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Plasma donations an option for quick cash

Published: Thursday, April 9, 2009

Updated: Thursday, April 9, 2009 05:04

Although there have been reports linking the economy with the increase of college students donating plasma for monetary compensation, that does not seem to be the case at UT.

Lana Thornhill, a freshman majoring in early childhood education, said she has never tried donating plasma.

“I think other people might be more likely to do something like that to get something in return,” she said. “[I would] probably ... if I was really strapped for cash.”

Ciara Stevenson, a freshman majoring in business management, said because of her commitment to ROTC, her college expenses are all paid for.

“I could see someone doing that just because, if I wasn’t in ROTC, I would have to scrounge to find money to pay for college,” she said.

Renee Miller, a sophomore majoring in criminal justice, said, however, she would not resort to donating plasma even if she needed the money.

“I just don’t like needles, and I’d try to find a job or something,” she said.

The process in which whole blood is removed from a donor and separated into its component parts, including white and red blood cells, platelets and plasma, by a specialized medical equipment is called plasmaphereses. According to The Plasma Protein Therapeutics Association’s Web site, 20 million liters of plasma are used globally every year to manufacture plasma protein therapies for patients with blood clotting disorders, immune deficiencies or autoimmune or neurological disorders. The plasma is retained, while the other blood components are returned to the donor’s body, the Web site stated.

There are two plasma donor centers in Toledo: Biomat USA, Inc. and Talecris Plasma Resources, Inc., both on Dorr Street.

For first-time donors, Biomat offers a $25 compensation, and the rate increases after that, according to a representative from the center. Donors can donate up to twice a week. Biomat is usually busy with donors from all walks of life, not just college students.

According to, donors must pass two separately administered medical examinations, medical history screenings and testing for transmissible viruses before their donated plasma can be used to manufacture plasma protein therapies.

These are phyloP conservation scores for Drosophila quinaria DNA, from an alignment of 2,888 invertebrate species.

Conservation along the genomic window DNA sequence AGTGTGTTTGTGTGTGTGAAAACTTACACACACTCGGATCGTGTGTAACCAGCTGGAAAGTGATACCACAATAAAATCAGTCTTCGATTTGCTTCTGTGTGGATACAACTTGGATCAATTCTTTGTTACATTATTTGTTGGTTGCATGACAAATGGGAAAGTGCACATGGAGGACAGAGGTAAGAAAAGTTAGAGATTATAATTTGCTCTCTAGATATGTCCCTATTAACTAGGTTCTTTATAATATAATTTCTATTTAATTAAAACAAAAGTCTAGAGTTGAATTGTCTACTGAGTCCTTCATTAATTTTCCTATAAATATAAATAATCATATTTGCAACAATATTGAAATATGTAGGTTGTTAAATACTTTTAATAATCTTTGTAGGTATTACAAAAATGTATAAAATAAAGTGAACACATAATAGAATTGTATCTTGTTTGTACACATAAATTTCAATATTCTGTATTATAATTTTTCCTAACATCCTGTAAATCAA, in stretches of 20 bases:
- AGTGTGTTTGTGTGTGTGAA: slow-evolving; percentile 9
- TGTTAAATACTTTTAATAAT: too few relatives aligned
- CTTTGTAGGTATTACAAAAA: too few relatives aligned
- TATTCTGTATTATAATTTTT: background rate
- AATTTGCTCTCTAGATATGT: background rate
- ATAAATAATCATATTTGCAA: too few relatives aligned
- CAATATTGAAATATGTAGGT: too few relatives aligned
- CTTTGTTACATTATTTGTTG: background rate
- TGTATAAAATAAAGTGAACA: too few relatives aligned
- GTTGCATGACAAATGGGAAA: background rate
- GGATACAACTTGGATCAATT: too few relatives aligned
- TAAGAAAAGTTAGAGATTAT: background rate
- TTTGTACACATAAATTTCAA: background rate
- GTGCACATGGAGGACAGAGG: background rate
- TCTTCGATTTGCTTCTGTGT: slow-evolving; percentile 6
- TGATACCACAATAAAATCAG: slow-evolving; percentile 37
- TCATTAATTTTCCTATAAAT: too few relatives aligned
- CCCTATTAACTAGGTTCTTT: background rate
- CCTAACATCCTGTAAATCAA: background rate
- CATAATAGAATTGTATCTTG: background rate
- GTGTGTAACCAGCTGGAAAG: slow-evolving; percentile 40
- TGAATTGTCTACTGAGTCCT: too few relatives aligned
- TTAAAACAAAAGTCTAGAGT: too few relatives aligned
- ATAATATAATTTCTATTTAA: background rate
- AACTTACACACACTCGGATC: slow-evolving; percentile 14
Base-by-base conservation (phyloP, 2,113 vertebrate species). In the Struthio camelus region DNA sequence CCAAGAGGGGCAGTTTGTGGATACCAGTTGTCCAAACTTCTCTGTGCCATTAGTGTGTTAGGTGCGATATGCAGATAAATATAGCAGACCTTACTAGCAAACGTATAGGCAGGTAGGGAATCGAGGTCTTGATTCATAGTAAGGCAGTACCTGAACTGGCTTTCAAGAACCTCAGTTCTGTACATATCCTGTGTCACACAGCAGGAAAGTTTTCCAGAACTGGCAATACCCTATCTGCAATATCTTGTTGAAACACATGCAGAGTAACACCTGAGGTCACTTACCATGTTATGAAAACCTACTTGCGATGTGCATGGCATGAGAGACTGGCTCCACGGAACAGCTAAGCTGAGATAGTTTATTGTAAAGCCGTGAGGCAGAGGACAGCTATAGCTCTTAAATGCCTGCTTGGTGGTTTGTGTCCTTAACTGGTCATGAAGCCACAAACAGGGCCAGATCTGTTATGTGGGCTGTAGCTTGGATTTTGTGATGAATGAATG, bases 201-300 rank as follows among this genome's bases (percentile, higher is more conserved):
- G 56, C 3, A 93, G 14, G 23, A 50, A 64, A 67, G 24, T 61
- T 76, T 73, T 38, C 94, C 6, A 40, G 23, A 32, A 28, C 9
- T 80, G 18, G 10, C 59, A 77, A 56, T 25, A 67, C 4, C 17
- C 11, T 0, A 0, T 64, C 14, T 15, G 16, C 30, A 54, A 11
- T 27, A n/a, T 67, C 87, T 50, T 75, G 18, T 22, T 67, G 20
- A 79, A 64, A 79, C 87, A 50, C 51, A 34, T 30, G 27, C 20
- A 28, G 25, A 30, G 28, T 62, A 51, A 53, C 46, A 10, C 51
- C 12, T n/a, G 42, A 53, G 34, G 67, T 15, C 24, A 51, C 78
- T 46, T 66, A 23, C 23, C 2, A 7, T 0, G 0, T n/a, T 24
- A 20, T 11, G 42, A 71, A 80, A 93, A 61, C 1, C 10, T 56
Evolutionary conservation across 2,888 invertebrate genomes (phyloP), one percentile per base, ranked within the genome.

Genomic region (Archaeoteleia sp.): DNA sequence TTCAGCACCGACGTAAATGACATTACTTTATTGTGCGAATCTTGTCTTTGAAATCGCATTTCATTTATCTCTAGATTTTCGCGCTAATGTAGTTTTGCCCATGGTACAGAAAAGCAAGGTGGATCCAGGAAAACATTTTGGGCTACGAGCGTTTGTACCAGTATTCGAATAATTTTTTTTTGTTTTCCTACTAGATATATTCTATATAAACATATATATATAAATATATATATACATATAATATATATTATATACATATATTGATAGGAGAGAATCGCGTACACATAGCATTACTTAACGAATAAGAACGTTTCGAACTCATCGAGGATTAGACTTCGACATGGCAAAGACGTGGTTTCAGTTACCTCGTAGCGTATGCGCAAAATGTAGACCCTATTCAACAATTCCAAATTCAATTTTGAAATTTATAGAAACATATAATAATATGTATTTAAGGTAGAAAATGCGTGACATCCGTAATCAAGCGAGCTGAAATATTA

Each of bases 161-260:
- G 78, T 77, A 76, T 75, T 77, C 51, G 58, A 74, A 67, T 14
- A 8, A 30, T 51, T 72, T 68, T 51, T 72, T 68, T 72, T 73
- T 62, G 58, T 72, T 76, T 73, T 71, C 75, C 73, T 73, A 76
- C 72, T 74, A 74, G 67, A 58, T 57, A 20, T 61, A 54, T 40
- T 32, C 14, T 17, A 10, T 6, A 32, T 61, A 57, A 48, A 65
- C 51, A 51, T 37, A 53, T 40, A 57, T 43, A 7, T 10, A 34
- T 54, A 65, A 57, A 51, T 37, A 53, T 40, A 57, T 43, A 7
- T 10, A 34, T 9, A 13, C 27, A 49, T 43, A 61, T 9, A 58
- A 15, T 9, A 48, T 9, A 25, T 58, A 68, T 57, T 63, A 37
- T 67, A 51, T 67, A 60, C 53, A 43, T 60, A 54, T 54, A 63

Vice President of Government and Public Affairs Christopher Healey of Grifols, Inc., the company that oversees Biomat, declined to comment or release data regarding college students at their plasma donor centers, with the concern that such correlation “denigrates the gift of life that these individuals make and is disrespectful to the thousands of people who rely on plasma medicines,” he responded in an e-mail.

Teneice Delgado, a graduate student in the literature department, said she does not think the economy influenced the number of college students who are plasma donors.

“I think especially in a working class area in Toledo, I think kids have always done that,” she said.

She added that she has a friend in the construction industry who would resort to donating plasma for monetary compensation when there are no jobs available.

Communication Manager for the Western Lake Erie Region of the American Red Cross Annie Marckel said their data indicated there has been a decline of blood units from last academic year.

Although she does not know the cause of the decline, she said many different factors may come into play.

“I’m sure with these tough economic times, there are people that have more than one job these days just to make ends meet,” she said. In addition to that, she said she understands that students usually have busy schedules and probably can’t make it to the blood drives.

“We have to collect at least 300 units of blood every day and our region, we have 23 hospitals in our area that we provide blood to, which is throughout 11 counties, and that’s in northwest Ohio and Monroe County, Michigan,” she said. “The demand is just so high.”

Marckel said the demand for blood increases in the summer.

“As we get closer to summer and the weather gets nicer out and things like, that people are out and about doing more outdoor activities, and as we get closer and closer to the summer months, there is that natural tendency for there to be more trauma accidents,” she said.

Unlike plasma donations, blood donors do not get monetary compensation. Instead, she said they are always finding creative ways to attract donors’ attention.

The next blood drive will be from April 20 to 23 in the Student Union Building. The drive is called the “Pint for a Pint Blood Drive” where students will receive a pint of ice-cream in return for donating a pint of blood.

There is another blood drive during the summer where one donor will win a Napoleon Harley Davidson. The drive will be three months long and span 11 counties.

Marckel said 20 percent of their donors nationwide are college students and high school students.

“I encourage people if they do want to donate beyond college and university blood drives, that there’s a blood drive in the community at their church or anything like that; we definitely encourage people to call 1-800-Give-Life to schedule an appointment because we do have blood drive every day throughout our region in many locations.”

According to National Institutes of Health, almost 5 million people in the United States receive blood transfusions annually, requiring almost 14 million units of whole blood and red blood cells. Scientists have not yet been able to develop an artificial substitute for human blood.

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